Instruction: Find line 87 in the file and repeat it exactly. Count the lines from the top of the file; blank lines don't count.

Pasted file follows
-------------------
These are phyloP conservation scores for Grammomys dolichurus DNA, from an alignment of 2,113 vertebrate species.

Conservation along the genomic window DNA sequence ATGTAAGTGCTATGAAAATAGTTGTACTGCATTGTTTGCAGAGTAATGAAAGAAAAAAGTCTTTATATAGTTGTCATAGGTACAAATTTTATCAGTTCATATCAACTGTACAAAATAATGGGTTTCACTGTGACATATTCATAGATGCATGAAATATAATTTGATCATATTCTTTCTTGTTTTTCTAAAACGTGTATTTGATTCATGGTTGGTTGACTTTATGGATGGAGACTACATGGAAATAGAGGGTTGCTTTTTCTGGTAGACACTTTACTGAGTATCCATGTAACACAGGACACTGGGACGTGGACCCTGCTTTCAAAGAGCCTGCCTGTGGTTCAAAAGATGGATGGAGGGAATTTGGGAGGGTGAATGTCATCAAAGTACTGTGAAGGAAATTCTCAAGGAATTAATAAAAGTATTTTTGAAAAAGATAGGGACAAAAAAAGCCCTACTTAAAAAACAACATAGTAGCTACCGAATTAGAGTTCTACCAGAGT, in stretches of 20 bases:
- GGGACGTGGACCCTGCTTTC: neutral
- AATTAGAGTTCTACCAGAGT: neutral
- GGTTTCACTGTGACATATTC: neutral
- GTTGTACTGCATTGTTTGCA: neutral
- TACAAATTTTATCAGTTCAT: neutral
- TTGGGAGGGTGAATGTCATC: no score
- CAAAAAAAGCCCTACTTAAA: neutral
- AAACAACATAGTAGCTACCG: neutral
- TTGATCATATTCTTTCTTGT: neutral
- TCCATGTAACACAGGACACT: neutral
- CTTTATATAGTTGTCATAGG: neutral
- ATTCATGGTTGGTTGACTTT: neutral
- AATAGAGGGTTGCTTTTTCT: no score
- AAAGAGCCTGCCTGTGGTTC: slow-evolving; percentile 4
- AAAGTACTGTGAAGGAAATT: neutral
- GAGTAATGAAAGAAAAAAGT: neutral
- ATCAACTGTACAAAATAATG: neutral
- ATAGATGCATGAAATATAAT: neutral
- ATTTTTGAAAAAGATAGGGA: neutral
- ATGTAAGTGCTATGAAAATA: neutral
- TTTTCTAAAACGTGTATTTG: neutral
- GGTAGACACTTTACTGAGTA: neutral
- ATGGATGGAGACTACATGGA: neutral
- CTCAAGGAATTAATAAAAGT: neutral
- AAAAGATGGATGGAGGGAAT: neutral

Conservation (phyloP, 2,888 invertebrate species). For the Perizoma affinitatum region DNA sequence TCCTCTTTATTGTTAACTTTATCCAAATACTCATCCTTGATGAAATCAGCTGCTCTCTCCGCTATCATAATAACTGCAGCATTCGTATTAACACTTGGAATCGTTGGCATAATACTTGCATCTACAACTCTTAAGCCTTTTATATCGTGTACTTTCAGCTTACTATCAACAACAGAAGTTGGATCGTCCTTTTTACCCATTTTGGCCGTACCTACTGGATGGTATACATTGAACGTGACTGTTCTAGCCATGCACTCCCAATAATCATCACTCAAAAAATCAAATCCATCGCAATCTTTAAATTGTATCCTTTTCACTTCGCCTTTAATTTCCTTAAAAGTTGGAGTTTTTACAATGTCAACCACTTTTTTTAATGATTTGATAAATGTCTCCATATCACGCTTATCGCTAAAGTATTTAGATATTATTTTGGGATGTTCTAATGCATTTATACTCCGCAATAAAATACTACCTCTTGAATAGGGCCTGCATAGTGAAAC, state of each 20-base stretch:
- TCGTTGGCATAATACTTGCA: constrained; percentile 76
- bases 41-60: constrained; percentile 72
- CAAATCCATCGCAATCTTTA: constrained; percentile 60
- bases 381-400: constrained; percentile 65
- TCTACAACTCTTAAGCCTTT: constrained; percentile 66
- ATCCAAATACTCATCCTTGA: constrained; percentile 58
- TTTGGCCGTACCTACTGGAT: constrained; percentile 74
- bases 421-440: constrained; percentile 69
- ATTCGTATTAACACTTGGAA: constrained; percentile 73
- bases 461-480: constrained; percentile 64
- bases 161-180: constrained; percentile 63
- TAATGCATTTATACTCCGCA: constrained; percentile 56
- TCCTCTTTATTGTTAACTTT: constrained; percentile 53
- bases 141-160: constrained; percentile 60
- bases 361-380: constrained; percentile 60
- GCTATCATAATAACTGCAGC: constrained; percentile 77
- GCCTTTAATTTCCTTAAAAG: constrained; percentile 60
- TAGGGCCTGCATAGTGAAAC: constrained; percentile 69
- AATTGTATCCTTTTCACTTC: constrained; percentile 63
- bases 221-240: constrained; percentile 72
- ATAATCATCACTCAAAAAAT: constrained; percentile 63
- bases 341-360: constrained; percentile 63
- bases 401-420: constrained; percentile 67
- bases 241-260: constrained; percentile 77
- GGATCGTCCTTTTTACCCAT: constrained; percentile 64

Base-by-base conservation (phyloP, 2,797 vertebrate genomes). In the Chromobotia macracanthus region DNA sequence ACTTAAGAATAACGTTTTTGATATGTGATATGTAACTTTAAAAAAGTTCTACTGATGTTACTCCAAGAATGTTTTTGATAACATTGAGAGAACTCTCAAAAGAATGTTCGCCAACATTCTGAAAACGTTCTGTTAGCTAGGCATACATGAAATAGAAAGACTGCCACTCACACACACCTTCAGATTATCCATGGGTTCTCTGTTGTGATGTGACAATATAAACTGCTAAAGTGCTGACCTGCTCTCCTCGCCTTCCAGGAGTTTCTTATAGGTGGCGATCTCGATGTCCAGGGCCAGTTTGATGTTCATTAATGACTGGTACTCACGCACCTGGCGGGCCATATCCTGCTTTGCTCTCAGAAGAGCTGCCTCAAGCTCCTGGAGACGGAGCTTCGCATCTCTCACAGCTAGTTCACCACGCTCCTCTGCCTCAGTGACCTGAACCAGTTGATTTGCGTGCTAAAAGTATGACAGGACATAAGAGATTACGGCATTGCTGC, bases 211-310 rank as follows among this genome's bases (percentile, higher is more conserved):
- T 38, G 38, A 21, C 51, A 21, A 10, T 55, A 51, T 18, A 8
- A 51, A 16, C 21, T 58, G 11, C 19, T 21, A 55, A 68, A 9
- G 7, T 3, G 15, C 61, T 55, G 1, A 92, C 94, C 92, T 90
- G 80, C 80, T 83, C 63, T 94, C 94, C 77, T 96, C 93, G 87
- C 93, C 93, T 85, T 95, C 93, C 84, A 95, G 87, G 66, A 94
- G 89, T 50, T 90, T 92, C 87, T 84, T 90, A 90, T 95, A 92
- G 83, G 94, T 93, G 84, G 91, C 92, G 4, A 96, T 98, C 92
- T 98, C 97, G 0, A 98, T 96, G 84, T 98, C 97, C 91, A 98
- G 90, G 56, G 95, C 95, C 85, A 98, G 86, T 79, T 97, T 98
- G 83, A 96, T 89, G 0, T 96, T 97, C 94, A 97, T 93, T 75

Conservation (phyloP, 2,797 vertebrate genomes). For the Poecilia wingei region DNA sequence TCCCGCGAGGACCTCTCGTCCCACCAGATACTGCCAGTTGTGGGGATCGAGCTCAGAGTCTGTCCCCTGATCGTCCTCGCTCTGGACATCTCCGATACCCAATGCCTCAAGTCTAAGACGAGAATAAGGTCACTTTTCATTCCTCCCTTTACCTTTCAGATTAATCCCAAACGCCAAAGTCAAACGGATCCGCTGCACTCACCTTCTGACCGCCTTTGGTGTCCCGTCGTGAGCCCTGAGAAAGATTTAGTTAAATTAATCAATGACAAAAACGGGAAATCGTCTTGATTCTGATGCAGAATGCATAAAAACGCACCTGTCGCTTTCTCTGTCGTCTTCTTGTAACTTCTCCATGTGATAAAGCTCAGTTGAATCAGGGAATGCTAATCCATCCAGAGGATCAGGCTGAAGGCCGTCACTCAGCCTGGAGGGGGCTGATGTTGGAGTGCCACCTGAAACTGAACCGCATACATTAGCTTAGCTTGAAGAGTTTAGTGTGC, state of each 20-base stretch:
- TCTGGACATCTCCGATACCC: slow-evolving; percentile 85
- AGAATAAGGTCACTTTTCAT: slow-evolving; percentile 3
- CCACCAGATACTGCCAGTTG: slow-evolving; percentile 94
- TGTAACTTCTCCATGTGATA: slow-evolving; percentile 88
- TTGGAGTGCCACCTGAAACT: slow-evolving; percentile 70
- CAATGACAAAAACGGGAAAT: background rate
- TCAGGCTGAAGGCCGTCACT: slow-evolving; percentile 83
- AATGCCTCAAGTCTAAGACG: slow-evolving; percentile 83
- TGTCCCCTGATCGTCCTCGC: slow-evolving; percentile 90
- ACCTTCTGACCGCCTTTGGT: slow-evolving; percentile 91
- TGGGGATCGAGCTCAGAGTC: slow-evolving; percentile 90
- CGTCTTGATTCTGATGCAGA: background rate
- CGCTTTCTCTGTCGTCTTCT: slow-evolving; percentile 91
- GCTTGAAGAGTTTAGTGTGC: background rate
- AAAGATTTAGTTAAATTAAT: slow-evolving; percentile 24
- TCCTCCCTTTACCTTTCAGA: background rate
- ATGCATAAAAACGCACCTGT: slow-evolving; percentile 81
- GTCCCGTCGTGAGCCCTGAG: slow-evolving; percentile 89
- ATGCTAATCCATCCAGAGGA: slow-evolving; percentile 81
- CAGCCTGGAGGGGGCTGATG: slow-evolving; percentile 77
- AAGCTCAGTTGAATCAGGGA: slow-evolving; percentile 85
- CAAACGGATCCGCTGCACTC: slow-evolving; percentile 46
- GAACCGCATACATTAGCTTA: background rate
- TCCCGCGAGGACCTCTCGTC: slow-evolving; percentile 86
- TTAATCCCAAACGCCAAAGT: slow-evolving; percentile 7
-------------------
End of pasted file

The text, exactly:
- CAAACGGATCCGCTGCACTC: slow-evolving; percentile 46